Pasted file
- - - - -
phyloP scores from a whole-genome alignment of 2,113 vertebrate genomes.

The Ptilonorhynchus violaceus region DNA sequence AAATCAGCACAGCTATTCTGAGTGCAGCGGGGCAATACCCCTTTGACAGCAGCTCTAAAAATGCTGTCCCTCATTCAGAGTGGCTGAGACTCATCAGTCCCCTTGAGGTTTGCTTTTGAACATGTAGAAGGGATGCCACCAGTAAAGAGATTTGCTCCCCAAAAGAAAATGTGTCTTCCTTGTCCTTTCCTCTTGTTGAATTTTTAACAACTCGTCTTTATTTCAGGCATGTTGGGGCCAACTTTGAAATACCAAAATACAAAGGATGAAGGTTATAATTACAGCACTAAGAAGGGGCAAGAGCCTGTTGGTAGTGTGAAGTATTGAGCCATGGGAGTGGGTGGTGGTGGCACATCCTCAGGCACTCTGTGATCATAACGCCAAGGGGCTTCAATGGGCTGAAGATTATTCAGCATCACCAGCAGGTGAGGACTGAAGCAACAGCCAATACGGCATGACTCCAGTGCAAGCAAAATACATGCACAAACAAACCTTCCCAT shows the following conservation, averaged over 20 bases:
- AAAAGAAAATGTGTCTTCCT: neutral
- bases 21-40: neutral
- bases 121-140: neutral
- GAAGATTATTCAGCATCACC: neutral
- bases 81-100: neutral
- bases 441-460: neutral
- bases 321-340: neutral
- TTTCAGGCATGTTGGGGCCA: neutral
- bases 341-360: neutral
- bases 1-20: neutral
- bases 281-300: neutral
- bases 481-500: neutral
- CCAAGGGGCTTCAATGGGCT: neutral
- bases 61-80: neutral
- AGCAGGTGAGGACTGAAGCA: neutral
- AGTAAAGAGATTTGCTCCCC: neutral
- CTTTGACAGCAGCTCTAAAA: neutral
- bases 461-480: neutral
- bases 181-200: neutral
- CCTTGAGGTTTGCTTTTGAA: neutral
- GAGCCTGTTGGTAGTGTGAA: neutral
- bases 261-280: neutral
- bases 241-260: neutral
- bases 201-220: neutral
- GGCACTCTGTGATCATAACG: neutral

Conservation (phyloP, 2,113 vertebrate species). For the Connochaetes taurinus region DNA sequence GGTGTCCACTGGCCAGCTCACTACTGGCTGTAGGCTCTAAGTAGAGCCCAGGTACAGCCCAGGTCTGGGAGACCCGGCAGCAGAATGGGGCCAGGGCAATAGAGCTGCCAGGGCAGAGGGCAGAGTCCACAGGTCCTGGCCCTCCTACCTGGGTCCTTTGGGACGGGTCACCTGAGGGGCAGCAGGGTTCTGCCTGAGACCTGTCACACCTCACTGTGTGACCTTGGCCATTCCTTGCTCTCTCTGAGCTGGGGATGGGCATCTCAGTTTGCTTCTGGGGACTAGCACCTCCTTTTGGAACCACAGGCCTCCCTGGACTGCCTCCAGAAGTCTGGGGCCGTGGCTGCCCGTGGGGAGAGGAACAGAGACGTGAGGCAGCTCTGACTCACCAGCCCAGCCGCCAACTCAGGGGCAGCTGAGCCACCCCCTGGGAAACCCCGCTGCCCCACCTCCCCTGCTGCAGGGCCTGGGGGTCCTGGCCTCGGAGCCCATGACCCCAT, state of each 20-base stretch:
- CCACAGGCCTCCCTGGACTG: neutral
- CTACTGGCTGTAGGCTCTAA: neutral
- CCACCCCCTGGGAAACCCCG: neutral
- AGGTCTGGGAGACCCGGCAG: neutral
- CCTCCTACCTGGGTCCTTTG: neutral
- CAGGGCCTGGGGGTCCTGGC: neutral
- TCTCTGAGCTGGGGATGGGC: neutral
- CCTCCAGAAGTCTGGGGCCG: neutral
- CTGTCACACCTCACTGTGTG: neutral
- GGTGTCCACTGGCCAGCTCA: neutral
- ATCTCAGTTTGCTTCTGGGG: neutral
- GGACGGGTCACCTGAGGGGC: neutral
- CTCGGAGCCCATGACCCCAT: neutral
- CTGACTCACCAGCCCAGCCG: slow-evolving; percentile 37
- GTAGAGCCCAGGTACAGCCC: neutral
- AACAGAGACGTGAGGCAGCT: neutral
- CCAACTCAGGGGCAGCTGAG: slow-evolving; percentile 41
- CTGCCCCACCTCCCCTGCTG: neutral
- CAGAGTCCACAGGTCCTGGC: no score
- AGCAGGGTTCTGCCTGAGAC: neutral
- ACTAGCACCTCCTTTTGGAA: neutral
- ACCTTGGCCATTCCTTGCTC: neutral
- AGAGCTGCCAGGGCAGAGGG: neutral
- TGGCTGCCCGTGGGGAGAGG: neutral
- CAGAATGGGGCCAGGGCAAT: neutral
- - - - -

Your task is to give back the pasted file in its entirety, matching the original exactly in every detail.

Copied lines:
phyloP scores from a whole-genome alignment of 2,113 vertebrate genomes.

The Ptilonorhynchus violaceus region DNA sequence AAATCAGCACAGCTATTCTGAGTGCAGCGGGGCAATACCCCTTTGACAGCAGCTCTAAAAATGCTGTCCCTCATTCAGAGTGGCTGAGACTCATCAGTCCCCTTGAGGTTTGCTTTTGAACATGTAGAAGGGATGCCACCAGTAAAGAGATTTGCTCCCCAAAAGAAAATGTGTCTTCCTTGTCCTTTCCTCTTGTTGAATTTTTAACAACTCGTCTTTATTTCAGGCATGTTGGGGCCAACTTTGAAATACCAAAATACAAAGGATGAAGGTTATAATTACAGCACTAAGAAGGGGCAAGAGCCTGTTGGTAGTGTGAAGTATTGAGCCATGGGAGTGGGTGGTGGTGGCACATCCTCAGGCACTCTGTGATCATAACGCCAAGGGGCTTCAATGGGCTGAAGATTATTCAGCATCACCAGCAGGTGAGGACTGAAGCAACAGCCAATACGGCATGACTCCAGTGCAAGCAAAATACATGCACAAACAAACCTTCCCAT shows the following conservation, averaged over 20 bases:
- AAAAGAAAATGTGTCTTCCT: neutral
- bases 21-40: neutral
- bases 121-140: neutral
- GAAGATTATTCAGCATCACC: neutral
- bases 81-100: neutral
- bases 441-460: neutral
- bases 321-340: neutral
- TTTCAGGCATGTTGGGGCCA: neutral
- bases 341-360: neutral
- bases 1-20: neutral
- bases 281-300: neutral
- bases 481-500: neutral
- CCAAGGGGCTTCAATGGGCT: neutral
- bases 61-80: neutral
- AGCAGGTGAGGACTGAAGCA: neutral
- AGTAAAGAGATTTGCTCCCC: neutral
- CTTTGACAGCAGCTCTAAAA: neutral
- bases 461-480: neutral
- bases 181-200: neutral
- CCTTGAGGTTTGCTTTTGAA: neutral
- GAGCCTGTTGGTAGTGTGAA: neutral
- bases 261-280: neutral
- bases 241-260: neutral
- bases 201-220: neutral
- GGCACTCTGTGATCATAACG: neutral

Conservation (phyloP, 2,113 vertebrate species). For the Connochaetes taurinus region DNA sequence GGTGTCCACTGGCCAGCTCACTACTGGCTGTAGGCTCTAAGTAGAGCCCAGGTACAGCCCAGGTCTGGGAGACCCGGCAGCAGAATGGGGCCAGGGCAATAGAGCTGCCAGGGCAGAGGGCAGAGTCCACAGGTCCTGGCCCTCCTACCTGGGTCCTTTGGGACGGGTCACCTGAGGGGCAGCAGGGTTCTGCCTGAGACCTGTCACACCTCACTGTGTGACCTTGGCCATTCCTTGCTCTCTCTGAGCTGGGGATGGGCATCTCAGTTTGCTTCTGGGGACTAGCACCTCCTTTTGGAACCACAGGCCTCCCTGGACTGCCTCCAGAAGTCTGGGGCCGTGGCTGCCCGTGGGGAGAGGAACAGAGACGTGAGGCAGCTCTGACTCACCAGCCCAGCCGCCAACTCAGGGGCAGCTGAGCCACCCCCTGGGAAACCCCGCTGCCCCACCTCCCCTGCTGCAGGGCCTGGGGGTCCTGGCCTCGGAGCCCATGACCCCAT, state of each 20-base stretch:
- CCACAGGCCTCCCTGGACTG: neutral
- CTACTGGCTGTAGGCTCTAA: neutral
- CCACCCCCTGGGAAACCCCG: neutral
- AGGTCTGGGAGACCCGGCAG: neutral
- CCTCCTACCTGGGTCCTTTG: neutral
- CAGGGCCTGGGGGTCCTGGC: neutral
- TCTCTGAGCTGGGGATGGGC: neutral
- CCTCCAGAAGTCTGGGGCCG: neutral
- CTGTCACACCTCACTGTGTG: neutral
- GGTGTCCACTGGCCAGCTCA: neutral
- ATCTCAGTTTGCTTCTGGGG: neutral
- GGACGGGTCACCTGAGGGGC: neutral
- CTCGGAGCCCATGACCCCAT: neutral
- CTGACTCACCAGCCCAGCCG: slow-evolving; percentile 37
- GTAGAGCCCAGGTACAGCCC: neutral
- AACAGAGACGTGAGGCAGCT: neutral
- CCAACTCAGGGGCAGCTGAG: slow-evolving; percentile 41
- CTGCCCCACCTCCCCTGCTG: neutral
- CAGAGTCCACAGGTCCTGGC: no score
- AGCAGGGTTCTGCCTGAGAC: neutral
- ACTAGCACCTCCTTTTGGAA: neutral
- ACCTTGGCCATTCCTTGCTC: neutral
- AGAGCTGCCAGGGCAGAGGG: neutral
- TGGCTGCCCGTGGGGAGAGG: neutral
- CAGAATGGGGCCAGGGCAAT: neutral